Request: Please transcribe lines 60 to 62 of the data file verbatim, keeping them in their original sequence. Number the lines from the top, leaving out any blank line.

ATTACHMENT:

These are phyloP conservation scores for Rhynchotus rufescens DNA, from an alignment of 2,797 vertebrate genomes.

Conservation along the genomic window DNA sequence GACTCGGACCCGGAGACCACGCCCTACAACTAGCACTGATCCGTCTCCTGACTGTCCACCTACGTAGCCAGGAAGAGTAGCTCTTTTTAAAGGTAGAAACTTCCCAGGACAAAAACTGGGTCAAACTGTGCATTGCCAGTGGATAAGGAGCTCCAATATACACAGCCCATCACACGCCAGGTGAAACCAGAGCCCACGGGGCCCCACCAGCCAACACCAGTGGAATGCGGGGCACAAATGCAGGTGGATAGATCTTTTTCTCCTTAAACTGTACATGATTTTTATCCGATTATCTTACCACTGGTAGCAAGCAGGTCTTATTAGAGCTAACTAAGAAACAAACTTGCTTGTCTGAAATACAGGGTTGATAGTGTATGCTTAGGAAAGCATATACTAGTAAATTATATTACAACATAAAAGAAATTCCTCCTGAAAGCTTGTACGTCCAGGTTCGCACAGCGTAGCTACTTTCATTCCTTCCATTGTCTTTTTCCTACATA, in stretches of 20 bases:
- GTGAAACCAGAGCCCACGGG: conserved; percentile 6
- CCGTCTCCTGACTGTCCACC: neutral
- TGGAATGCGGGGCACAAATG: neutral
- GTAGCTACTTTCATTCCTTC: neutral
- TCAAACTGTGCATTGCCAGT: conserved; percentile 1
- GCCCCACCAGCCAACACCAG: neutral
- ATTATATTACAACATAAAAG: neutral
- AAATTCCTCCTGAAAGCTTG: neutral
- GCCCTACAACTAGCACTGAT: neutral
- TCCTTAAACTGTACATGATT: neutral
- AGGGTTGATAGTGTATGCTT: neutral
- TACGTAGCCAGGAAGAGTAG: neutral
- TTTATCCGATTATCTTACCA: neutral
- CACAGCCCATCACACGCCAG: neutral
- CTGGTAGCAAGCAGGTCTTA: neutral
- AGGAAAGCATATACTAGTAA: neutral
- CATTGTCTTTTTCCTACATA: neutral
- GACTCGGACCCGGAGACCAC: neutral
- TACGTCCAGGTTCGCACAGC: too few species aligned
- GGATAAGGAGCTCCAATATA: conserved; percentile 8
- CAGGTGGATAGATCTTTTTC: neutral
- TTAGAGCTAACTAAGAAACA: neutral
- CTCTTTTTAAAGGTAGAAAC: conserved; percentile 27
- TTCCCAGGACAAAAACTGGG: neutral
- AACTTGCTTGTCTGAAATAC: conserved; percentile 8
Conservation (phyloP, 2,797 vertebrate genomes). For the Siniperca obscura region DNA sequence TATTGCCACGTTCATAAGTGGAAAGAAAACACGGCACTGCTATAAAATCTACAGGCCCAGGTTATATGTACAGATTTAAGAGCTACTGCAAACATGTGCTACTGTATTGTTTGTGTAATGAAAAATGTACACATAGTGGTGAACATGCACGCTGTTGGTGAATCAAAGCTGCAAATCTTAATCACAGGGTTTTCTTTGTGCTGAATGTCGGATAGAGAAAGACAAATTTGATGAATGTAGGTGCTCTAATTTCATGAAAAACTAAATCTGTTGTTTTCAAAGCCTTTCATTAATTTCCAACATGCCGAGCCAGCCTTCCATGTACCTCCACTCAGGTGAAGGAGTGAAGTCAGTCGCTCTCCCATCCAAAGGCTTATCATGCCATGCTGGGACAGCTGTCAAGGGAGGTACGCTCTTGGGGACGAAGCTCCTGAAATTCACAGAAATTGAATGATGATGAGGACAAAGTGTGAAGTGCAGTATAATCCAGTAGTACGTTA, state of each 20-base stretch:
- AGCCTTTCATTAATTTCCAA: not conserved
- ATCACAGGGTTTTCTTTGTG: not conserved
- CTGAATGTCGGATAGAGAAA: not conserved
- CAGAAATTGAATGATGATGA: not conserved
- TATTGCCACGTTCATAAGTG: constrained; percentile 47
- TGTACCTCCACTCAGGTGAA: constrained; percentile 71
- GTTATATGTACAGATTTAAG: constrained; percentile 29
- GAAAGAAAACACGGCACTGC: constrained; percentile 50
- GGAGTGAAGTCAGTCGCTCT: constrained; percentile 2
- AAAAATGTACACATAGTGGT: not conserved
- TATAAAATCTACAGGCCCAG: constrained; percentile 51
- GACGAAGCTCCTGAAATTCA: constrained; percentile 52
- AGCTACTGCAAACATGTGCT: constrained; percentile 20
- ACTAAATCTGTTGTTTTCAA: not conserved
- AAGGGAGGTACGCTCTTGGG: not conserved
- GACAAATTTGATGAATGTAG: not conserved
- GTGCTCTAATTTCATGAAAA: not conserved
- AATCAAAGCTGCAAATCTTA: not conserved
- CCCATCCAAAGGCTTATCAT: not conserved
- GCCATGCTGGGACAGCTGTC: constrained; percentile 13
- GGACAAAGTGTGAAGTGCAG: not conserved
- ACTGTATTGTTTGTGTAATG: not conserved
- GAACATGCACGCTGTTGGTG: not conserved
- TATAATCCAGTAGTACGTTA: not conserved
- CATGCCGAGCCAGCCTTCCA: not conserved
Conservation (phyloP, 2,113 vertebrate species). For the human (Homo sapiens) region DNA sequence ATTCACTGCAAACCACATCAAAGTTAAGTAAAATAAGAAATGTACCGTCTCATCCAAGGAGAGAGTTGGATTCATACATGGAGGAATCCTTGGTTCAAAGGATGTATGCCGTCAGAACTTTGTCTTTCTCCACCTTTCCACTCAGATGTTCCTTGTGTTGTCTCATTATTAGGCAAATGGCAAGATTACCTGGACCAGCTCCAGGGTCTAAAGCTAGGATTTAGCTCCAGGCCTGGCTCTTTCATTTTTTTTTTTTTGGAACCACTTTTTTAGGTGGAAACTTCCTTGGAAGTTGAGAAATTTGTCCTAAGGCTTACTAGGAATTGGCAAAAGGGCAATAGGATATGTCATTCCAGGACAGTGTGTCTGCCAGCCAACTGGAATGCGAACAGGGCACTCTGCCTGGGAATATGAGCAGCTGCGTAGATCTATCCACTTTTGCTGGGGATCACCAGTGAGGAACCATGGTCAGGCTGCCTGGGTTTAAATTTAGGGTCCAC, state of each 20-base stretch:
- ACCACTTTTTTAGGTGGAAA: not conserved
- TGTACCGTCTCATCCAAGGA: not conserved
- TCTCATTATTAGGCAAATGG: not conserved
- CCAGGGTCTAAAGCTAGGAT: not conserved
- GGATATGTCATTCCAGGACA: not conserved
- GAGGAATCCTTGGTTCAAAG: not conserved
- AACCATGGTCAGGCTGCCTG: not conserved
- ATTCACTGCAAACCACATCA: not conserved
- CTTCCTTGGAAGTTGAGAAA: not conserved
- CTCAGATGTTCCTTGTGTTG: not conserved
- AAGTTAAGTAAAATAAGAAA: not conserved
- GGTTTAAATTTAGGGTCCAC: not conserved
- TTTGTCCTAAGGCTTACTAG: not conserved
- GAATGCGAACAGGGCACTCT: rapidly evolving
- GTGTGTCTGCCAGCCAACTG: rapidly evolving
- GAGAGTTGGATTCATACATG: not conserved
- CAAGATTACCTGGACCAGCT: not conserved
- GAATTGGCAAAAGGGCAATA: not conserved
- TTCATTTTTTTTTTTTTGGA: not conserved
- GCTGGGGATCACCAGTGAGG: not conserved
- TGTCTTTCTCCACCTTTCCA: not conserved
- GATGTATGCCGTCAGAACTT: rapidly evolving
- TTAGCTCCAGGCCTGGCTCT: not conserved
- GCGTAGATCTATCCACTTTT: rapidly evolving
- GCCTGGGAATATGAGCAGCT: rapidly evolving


- GAGGAATCCTTGGTTCAAAG: not conserved
- AACCATGGTCAGGCTGCCTG: not conserved
- ATTCACTGCAAACCACATCA: not conserved